Angry Brits slam national grid blackout

Britons have revealed how they sat in the dark for an hour last night as a million homes and businesses slashed their electricity use only to be told they would get 5p off their energy bills.

The National Grid said the Great British Lockdown, called the Demand Flexibility Service (DFS), could become a feature of British life with another one occurring between 4.30pm and 6pm tonight.

Rising energy charges and cold weather have caused many households to resort to desperate savings measures, and a million homes and businesses have scrambled to sign up for a scheme that pays them to turn off washing machines, ovens, dishwashers and even lights.

One Bedfordshire family told MailOnline how they sat in the dark between 5pm and 6pm yesterday holding only a torch after being promised up to £20 off the national grid. But many believe that it will work for a few pennies.

Susan Murray, a manager from Southampton who got involved yesterday, told the BBC: ‘E.ON told me if I hit my 20% reduction target… I could earn about 5p. This is not worth it.

Amanda Bora and her family went on a bike ride to avoid using electricity in the home, but many who wanted to sign up were told they couldn’t.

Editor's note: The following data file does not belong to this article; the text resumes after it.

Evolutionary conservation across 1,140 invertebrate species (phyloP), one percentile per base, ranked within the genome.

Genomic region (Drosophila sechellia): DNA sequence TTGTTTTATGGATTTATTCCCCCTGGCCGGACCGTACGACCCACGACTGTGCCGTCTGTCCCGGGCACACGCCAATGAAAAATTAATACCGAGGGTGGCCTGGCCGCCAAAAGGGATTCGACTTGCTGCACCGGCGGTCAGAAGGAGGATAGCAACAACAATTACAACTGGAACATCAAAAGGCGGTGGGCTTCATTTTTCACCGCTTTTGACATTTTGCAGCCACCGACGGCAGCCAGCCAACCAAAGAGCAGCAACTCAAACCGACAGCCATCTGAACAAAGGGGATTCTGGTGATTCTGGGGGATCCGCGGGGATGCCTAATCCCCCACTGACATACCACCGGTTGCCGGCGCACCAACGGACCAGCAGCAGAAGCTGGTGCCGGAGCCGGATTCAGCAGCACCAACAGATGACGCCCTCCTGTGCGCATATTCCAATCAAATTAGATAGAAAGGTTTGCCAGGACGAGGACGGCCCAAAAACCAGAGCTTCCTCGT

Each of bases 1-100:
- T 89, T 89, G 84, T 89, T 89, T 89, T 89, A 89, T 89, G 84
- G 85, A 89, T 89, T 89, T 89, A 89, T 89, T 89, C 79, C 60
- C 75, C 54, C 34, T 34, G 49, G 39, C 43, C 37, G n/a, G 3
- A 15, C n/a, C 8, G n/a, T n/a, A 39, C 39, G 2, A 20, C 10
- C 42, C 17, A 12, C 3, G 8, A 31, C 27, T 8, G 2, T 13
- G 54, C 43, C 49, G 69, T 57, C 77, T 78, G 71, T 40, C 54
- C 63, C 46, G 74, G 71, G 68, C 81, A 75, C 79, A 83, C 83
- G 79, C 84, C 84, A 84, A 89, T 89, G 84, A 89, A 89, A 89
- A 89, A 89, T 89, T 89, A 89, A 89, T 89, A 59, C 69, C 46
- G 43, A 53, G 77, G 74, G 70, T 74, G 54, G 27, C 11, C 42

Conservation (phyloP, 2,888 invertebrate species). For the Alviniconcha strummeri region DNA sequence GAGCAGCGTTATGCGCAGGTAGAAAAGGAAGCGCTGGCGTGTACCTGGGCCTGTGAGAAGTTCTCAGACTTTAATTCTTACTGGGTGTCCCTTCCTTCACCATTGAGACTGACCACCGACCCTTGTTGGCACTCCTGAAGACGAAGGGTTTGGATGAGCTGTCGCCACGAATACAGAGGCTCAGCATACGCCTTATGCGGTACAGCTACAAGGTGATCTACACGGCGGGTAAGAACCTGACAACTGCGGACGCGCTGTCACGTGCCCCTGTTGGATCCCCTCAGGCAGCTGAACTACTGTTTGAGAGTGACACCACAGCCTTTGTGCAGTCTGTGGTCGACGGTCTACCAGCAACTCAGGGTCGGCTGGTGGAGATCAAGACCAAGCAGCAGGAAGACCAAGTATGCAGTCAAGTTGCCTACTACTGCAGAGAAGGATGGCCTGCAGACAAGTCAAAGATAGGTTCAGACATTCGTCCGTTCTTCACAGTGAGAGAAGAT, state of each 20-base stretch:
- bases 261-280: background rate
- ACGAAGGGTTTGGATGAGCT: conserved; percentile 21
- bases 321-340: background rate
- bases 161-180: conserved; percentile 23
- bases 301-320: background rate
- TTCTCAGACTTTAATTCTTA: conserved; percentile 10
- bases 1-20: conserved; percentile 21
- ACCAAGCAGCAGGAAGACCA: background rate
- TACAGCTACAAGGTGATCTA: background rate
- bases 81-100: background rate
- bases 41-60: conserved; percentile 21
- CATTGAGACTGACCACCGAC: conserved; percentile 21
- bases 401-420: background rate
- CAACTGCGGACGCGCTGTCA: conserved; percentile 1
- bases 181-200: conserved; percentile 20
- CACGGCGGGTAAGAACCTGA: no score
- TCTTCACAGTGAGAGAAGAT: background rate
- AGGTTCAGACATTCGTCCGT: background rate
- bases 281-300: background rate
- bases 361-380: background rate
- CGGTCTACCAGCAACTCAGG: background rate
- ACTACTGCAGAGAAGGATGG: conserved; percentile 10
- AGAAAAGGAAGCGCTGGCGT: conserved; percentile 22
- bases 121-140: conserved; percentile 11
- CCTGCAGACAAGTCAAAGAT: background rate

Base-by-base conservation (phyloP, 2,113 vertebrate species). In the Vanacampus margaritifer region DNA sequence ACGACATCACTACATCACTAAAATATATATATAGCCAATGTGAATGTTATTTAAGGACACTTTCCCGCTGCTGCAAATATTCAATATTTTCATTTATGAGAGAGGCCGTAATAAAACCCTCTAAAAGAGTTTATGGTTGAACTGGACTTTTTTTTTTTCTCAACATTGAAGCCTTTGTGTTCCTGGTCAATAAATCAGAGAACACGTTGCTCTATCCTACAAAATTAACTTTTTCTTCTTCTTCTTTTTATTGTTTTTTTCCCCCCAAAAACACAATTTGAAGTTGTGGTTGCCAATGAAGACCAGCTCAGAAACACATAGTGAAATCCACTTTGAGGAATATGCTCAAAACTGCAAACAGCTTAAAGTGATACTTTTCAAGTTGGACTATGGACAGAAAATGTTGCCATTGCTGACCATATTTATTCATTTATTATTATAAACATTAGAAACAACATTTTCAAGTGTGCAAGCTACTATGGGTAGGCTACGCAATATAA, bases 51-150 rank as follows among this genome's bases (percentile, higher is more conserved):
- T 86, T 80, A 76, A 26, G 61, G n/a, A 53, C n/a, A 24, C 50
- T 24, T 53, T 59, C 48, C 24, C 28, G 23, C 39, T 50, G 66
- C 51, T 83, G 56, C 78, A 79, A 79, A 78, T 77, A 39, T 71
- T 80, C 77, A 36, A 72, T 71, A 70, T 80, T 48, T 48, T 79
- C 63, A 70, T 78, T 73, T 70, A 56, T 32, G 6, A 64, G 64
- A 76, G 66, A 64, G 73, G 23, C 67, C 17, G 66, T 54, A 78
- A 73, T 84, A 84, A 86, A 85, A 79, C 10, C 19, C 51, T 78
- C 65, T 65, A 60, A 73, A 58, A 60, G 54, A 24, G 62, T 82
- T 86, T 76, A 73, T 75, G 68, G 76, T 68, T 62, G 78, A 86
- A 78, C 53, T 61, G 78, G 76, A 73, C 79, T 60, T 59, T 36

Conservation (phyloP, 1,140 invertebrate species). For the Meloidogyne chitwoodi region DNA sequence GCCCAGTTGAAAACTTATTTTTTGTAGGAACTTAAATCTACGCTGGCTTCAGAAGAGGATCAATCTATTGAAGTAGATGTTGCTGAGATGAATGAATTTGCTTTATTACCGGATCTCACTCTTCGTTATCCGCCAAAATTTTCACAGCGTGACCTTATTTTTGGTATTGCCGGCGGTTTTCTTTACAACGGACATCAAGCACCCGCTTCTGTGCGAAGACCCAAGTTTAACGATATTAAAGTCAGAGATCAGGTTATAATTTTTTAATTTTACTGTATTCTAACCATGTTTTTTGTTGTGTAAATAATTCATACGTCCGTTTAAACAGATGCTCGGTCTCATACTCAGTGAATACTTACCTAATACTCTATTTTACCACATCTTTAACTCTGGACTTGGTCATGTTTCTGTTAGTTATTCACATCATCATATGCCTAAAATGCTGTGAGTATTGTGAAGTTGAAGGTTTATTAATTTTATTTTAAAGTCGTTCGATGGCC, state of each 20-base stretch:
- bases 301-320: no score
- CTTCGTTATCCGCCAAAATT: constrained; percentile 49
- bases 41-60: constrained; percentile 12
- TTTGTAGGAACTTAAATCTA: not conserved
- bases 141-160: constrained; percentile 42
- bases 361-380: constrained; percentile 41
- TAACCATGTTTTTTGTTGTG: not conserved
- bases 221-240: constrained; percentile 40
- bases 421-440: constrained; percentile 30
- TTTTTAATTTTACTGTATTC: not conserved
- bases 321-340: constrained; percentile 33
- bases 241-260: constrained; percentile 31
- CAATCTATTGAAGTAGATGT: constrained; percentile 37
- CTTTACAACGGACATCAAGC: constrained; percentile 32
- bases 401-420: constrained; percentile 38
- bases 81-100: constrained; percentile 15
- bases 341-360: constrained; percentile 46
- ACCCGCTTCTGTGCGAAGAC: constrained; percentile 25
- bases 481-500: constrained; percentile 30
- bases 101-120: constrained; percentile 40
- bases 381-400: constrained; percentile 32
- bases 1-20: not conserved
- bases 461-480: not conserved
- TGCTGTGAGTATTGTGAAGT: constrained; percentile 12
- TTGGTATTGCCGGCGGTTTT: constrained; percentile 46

Amanda Bora and her family went on a bike ride to avoid using electricity in the home

The national grid is encouraging homeowners to take part in the scheme in a bid to avoid potential power outages – and that’s how much they can save. Experts have suggested its customers could save up to £240 this winter if there are 12 Demand Flexibility Service events called by the National Grid.

Demand for participation has been so high that some energy companies are turning people away because pilot schemes are “full.” British Gas customers told MailOnline they begged the recording only for employees to say they knew nothing about it.

One said: ‘British Gas tops the list of the 26 suppliers that are supposed to be in the scheme. I have a smart meter. I have an account. I have the app. There is no clear mention of the scheme anywhere’.

Another wrote: “I called the customer service helpline this morning and although the lady I spoke with was very nice and tried to help, she didn’t know at first what I was talking about. She came back to me after she checked and said I was correct. However, it stated that only some emails were sent.

She added: “It is not fair that customers of the original smart meter lost £20 because emails to me and others were not sent.”

British Gas customer Russell Purdy, from Blackpool, spent more than an hour trying to sign up for the service yesterday after reading about it in the news.

‘I know I qualify because I got a smart meter,’ said Mr Purdy, 64, ‘but I checked my emails and was never invited. I’ve talked to a couple of different people using online chat and no one seems to have a clue how to sign me up.

“It’s frustrating because I’d love to be a part of it but it was impossible.”

Some people have already signed up for shutdown beta programs but received less money than expected. The National Grid predicted it could be as much as £20.

One person who signed up told MailOnline he had received an email from energy supplier Eon that said he would only earn “about 30p” by taking part in the DFS initiative. Others claimed they only received between £0.38 and £4.07.

Another Eon customer, Sharon Priestley, said she was told she only earned 58p.